Celebrating Milestones

A funny thing happened to me last week. My oldest child turned 10. I know, really it happened to her. But it's strange for me to think about the changes the last ten years have brought to my life as a direct result of her presence. In a very real way, I owe her much of my progress as a writer and creative consultant to nonprofits. Having her was an earth-shattering, highly focusing experience.

So after the dust settled from her sleepover party and all-around over-the-top birthday celebrations with family and friends subsided, I decided to take a few minutes to celebrate my own journey over the last ten years, reflect on what I've achieved, and plan for the next decade.

The process is ongoing for me, but it also made me think about my clients and their upcoming milestones. So much excitement and opportunity -- so how can we take advantage of it?

Does your nonprofit have a big anniversary coming up?

Anniversaries are a good time to reflect on the past and set new goals for the future -- individually and for nonprofit organizations. Sometimes you find you simply need a course-correct. Other times, a full-on reinvention is required. And while much of this work will be internal, there are ways to celebrate publicly...and perhaps induce your donors to give even more to commemorate your milestone.

Here are my key suggestions, cautions and ideas for celebrating your nonprofit's anniversary with your donors:

  • First up, you have to remember that donors generally don't care as much about the anniversary as you at the organization do. With a few exceptions, they're not going to give solely because you've suddenly reached 25 years (or whatever anniversary it happens to be). It doesn't mean you can't celebrate it with your donors, but I would caution against making huge projections based on it being an anniversary year.
  • See if you can get a challenge grant from a major donor in celebration of the anniversary. You know that a good Challenge Grant will spur other donors to give, and pinning that challenge to a big, sentimental anniversary might give it a bit extra oomph.
  • Can you segment out charter/founding donors? If so, give them special treatment for their longevity. These are your most loyal donors and the ones most likely to be invested in your anniversary, so make sure they know they are the reason you reached such a monumental milestone.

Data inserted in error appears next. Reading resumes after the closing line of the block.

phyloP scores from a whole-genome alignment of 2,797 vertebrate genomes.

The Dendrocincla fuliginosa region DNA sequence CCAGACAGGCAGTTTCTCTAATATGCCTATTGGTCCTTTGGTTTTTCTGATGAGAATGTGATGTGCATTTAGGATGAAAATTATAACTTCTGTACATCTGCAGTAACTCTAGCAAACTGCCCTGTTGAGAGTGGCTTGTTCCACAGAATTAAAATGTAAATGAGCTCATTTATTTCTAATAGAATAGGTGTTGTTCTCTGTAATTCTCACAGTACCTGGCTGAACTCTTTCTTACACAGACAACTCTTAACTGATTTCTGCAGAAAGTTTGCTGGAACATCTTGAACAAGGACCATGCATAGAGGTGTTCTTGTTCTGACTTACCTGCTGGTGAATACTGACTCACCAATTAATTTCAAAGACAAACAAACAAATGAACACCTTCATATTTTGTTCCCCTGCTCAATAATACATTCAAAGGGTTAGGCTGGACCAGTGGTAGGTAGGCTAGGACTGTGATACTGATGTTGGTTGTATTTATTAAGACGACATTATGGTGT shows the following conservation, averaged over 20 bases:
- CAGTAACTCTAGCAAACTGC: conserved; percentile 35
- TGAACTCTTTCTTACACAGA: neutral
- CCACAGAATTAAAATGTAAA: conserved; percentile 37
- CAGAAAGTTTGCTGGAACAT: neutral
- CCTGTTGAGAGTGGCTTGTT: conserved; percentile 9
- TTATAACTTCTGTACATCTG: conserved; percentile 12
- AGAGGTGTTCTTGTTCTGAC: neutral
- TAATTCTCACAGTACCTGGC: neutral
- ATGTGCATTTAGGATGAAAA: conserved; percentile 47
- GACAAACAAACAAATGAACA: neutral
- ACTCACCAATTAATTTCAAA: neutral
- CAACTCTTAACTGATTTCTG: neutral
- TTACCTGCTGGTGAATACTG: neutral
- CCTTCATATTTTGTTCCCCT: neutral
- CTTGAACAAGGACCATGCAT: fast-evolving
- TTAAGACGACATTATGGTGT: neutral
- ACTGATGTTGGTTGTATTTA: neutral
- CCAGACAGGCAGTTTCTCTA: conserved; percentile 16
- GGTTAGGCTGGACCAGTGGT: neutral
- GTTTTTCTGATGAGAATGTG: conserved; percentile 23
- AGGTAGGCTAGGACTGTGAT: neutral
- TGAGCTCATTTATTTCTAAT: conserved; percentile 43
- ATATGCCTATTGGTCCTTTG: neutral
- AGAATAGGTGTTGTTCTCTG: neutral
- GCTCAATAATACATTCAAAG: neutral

• You might consider designing a special anniversary edition of your logo, to be used just for that one year. Using that in all donor communication will help remind them that it's a special year/exciting time for the organization. Maybe even try using a retro look -- old fonts/logos that were used/popular the year you were founded. Anything you can do to make your donors feel sentimental (read: emotional) about your organization will inspire more giving.
  • Consider revisiting some of your early success stories. Tell donors again about the people you've helped, the battles you've won, the previous milestones you've celebrated. Can you profile someone whose life you touched early on, give a "where-are-they-now" update? Even better! Remind your donors why they gave to you in the first place, and they'll be more inclined to give again and keep giving.
  • Above all, try to use the anniversary as a way to remind donors of all the great work they've accomplished over the last xx years and then tell them your plan for this year (and the next xx years). As always, keep it simple and compelling. Remind them that they made this anniversary possible.

Anniversaries are a great opportunity for your organization as a whole, and they can also be a good hook for fundraising as long as you always remember this key: it's all about your donor. Stick to what your donors care about in fundraising, avoid showing them the internal details of your reflection, and make them feel like a part of your organization's past, present and future.